He had his own personal opinions about the Party as well. While the CPUSA was praising his second collection of verse, Poems (1935), Fearing mocked such labeling since his poems merely described the revolutionary process rather than endorsing it. Although the praise continued for the rest of his life (leading many, including the FBI, to conclude he was a Communist Party member), Fearing’s relationship with the Party was problematic: A pacifist horrified by World War I, he attacked the Party’s mid-1930s pro-collective security stance dictated by Moscow. A Jew and anti-fascist (he grew up hearing the “fashionable anti-Semitism” of his father’s upper-class friends), he was equally at odds with the Party’s support of the military partnership between Hitler and Stalin in 1939.
Switching genres did not bring him more in line with the Party. The plot of his first thriller, Dagger of the Mind (1941), involved a New York State police officer capturing a murderer who then dies in the electric chair. If Fearing had been writing in the Marxist vein, then he would have portrayed the cop as a corrupt thug in the pay of the rich. But his “art for art’s sake” technique of rendering each character in first person, and thus having to treat each one as complex, frustrated such simplistic propaganda.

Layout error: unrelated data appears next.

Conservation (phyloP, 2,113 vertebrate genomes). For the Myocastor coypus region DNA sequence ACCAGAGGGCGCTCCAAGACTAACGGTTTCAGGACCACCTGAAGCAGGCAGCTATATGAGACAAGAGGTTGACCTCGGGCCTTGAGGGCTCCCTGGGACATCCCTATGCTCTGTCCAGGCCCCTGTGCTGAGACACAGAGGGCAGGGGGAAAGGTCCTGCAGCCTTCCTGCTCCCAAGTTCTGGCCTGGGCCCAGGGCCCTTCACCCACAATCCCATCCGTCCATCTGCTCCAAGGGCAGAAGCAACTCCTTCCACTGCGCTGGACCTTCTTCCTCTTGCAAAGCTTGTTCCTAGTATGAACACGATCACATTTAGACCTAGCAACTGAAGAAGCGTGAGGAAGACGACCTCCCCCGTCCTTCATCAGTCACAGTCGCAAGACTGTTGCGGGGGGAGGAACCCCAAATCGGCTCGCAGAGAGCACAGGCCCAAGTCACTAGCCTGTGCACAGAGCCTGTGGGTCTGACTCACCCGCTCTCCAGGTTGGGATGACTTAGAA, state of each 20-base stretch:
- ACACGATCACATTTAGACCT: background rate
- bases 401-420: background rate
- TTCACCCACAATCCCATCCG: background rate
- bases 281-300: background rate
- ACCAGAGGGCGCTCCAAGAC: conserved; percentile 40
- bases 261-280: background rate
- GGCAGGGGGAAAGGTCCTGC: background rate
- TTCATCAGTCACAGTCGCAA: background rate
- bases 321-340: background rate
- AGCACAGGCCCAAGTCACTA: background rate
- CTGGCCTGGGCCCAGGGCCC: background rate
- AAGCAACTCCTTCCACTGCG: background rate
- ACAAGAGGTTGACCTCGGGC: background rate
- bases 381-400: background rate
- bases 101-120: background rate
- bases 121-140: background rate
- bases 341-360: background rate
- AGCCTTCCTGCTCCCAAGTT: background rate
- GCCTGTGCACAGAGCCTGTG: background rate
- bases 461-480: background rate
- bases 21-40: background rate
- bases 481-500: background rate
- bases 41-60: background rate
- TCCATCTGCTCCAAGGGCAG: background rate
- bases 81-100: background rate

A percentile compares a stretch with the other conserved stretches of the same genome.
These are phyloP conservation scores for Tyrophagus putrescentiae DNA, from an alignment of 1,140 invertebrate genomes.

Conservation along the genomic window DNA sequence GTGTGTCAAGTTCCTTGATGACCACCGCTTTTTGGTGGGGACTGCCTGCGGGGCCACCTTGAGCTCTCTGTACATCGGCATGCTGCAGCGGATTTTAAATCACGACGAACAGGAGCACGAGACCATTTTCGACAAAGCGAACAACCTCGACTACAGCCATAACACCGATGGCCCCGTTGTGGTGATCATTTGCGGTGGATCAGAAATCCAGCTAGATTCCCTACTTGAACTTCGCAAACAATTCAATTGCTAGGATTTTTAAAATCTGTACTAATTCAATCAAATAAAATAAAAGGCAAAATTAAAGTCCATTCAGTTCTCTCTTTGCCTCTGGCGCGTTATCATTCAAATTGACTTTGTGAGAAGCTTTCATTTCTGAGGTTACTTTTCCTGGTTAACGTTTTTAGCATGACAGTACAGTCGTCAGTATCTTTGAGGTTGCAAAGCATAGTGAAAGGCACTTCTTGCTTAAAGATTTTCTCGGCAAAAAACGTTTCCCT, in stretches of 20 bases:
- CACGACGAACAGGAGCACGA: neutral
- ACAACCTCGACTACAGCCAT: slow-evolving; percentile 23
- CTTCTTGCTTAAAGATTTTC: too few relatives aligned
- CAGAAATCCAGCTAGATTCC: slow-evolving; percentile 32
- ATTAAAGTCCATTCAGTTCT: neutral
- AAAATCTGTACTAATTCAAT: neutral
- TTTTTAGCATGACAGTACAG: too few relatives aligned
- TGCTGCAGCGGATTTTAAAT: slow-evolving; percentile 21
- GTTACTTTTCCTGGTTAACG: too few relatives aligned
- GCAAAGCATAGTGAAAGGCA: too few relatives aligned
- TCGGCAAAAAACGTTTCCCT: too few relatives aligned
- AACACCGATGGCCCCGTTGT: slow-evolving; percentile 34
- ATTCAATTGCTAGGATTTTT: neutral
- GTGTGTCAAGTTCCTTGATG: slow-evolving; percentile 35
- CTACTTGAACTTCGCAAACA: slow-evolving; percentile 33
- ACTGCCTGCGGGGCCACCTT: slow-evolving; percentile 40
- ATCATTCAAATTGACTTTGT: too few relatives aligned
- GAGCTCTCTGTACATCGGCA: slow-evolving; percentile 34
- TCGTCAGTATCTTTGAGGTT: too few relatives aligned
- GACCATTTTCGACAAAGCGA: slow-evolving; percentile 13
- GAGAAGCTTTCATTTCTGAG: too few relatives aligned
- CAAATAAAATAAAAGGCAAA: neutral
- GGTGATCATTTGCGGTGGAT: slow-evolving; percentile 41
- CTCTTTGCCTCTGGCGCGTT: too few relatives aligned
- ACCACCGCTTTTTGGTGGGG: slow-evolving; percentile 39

By the time of his most famous work, The Big Clock (1946), the Left had adopted noir as the best means to slip anticapitalist propaganda, under the guise of a fast-paced thriller, past conservative studio heads. Tinseltown Communists Edward Dymtrk and Adrian Scott used Raymond Chandler’s Farewell, My Lovely (ironically Chandler was conservative) to portray a corrupt society peopled by bought-off cops and fascist millionaires.
On the surface, The Big Clock would seem to be in this vein. Earl Janoth, a business executive modeled on Henry Luce, murders his mistress and then attempts to pin the blame on her mysterious lover who, unbeknownst to him, is George Sandos, the investigative reporter tasked with uncovering the identity of the killer. In a play on media and congressional investigations of citizens’ leftist pasts, Fearing has George provide a clue to his affair when he and the mistress purchase a painting of a WPA artist; hence, as with the sympathies of those investigated by Congress, George’s affection for an aspect of New Dealism could land him in jail.